Is it considered 'idiomatic' to define a variables type even if the compiler can infer it?

Newbie here. Sorry if it's a dumb question.

Personally I would not worry about idiomatic. I like to see types on variable declarations. It shows my intention, maybe I really want u8's rather than some other type of integer, and may raise an error if I use the thing wrongly later. But sometimes it's convenient not to have to. I end up treating this on a case by case basis.


Here are a couple situations where I will sometimes annotate a variable's type even when not strictly necessary:

  1. When the expression is large so it can be difficult to quickly see what is actually being returned
let x: MyType = match {
    Some(_) => {
        // some
        // stuff
    None => {
        // more
        // stuff
  1. Late assignment. This is pretty niche but has come in handy sometimes.
let x: String;
// some stuff
x = "hello".to_string();

Usually, you don't specify the full type of every single variable. Local type annotations can generally be left out, except for when they serve a useful purpose, including but not limited to:

  • in unsafe code, it's generally advisable to be very explicit, specifically around pointers and lifetimes;
  • to guide type inference with partial types, when code is highly generic (e.g. let container: Vec<_> = iter.collect()) or involves coercions (e.g. trait objects of different base types in different arms of a conditional);
  • or to disambiguate identically-named items e.g. the same method on different traits on a type implementing both traits.

I would say that typing every single local variable with its full type can become somewhat noisy and is definitely not the norm, especially when you use long, fully-qualified names in deeply nested generics.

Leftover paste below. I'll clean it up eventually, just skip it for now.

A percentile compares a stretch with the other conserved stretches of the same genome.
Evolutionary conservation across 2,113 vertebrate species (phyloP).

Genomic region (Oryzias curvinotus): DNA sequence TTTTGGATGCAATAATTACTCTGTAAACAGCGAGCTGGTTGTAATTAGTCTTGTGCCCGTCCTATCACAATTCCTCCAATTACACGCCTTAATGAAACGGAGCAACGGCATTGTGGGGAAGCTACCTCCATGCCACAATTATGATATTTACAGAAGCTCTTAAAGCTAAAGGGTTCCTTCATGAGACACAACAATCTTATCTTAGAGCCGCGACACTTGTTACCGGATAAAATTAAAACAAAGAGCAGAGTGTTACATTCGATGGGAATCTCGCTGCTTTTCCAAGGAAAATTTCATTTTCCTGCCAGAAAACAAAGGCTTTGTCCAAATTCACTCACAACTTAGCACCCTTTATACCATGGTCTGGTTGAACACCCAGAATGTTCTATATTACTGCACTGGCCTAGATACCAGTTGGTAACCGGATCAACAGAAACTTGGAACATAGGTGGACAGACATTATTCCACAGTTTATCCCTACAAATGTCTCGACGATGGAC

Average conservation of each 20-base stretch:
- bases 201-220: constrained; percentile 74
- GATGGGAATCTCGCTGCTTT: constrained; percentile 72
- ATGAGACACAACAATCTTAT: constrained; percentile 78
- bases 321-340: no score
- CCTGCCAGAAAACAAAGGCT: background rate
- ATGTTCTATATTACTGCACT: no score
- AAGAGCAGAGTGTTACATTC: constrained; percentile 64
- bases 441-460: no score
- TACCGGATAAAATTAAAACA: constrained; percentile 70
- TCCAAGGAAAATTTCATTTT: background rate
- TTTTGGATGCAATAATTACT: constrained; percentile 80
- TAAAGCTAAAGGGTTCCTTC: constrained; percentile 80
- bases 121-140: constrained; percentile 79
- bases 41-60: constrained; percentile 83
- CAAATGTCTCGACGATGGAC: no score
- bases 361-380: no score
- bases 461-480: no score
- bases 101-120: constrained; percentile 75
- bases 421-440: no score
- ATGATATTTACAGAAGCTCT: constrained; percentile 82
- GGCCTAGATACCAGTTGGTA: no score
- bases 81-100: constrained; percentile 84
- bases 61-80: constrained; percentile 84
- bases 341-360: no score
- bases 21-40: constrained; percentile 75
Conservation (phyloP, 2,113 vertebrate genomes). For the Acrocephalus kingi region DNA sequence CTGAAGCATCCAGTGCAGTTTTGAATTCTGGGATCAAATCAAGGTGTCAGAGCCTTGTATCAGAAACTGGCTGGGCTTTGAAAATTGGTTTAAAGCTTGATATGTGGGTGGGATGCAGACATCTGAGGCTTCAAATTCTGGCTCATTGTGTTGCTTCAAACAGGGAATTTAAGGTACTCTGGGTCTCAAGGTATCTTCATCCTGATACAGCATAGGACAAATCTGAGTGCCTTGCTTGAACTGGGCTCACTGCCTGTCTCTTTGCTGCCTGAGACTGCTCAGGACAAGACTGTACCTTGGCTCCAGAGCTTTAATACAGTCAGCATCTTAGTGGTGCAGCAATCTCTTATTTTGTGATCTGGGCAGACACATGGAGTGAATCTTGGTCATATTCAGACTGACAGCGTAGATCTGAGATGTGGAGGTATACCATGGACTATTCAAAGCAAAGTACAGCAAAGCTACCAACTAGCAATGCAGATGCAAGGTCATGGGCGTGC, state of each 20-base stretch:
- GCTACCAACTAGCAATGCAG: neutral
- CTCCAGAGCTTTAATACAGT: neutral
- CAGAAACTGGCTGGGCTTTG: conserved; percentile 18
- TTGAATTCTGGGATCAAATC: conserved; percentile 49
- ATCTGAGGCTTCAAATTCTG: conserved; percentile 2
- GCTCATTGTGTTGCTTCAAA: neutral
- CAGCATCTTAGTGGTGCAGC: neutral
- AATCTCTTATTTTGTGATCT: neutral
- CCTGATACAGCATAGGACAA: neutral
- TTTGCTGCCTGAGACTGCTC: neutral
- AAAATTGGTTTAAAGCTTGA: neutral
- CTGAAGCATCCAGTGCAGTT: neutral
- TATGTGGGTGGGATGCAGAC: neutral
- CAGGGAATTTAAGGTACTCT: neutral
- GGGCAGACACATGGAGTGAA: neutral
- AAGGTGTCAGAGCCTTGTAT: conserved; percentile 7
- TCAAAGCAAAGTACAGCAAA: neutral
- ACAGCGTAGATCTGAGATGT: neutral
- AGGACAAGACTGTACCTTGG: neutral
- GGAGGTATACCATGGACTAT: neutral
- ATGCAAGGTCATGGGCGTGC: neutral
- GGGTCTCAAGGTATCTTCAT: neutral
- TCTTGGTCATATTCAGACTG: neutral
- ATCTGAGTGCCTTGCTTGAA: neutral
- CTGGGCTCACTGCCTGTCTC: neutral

However, do err on the side of being more explicit than shorter/more clever if you feel the need for some reason.


Note that rust-analyzer has the rust-analyzer.inlayHints.typeHints.enable setting to have it show hints for the type of a variable. This means that if you do leave the type unspecified, you can still have an IDE show you what type has been inferred.


Definitely not a dumb question. Rust has documentation for naming.
Nothing directly relevant in it; you could take the last entry and over emphasize consistent. or the second to last and misconstrue free-of-placeholder.

Personally prefer to avoid showing types. It is down to what I prefer to read.
With type declared the information is only there at that point. If you name your variables well, you see it in later code (that makes use of the variable.)


I would likely decide this question on a case-by-case basis. Add explicit types where it improves readability, but skip them (where possible) where the extra verbosity makes it harder to read.

Also note that it's possible to annotate the type partially, e.g. omit lifetimes or type parameters (of generic types). Also here, a case-by-case decision may be useful.


Remember that the compiler does require that you give full and complete types on function parameters and returns.

So because of that I would generally suggest that you default to not writing types on immutable lets yourself. Then, if you find that the types are getting complicated or you're not sure what's happening, consider trying to extract part of it out into a separate function -- then the name of that function will serve as documentation, and because the function will have types specified, it'll make the types clearer too.

As some others said, though, in other cases it can be helpful to annotate types. For something mutable, I'll often prefer let mut x = 0_usize; because the interesting part will happen later in the code, so setting expectations that you can see at the declaration can help the reader. And in unsafe code, where the compiler trusts you more, it's often better to be explicit about what you're doing -- in normal code all the checks will tend to keep wrong types from compiling, but invisibly getting something you didn't expect is more hazardous in code that's doing unchecked things.

TL/DR: Like how variable names can be short for small-scope things (like |x| x + 1) but should be longer for long-lasting things, you should prefer fewer type annotations for simple local stuff and more type annotations for complicated long-lasting things.


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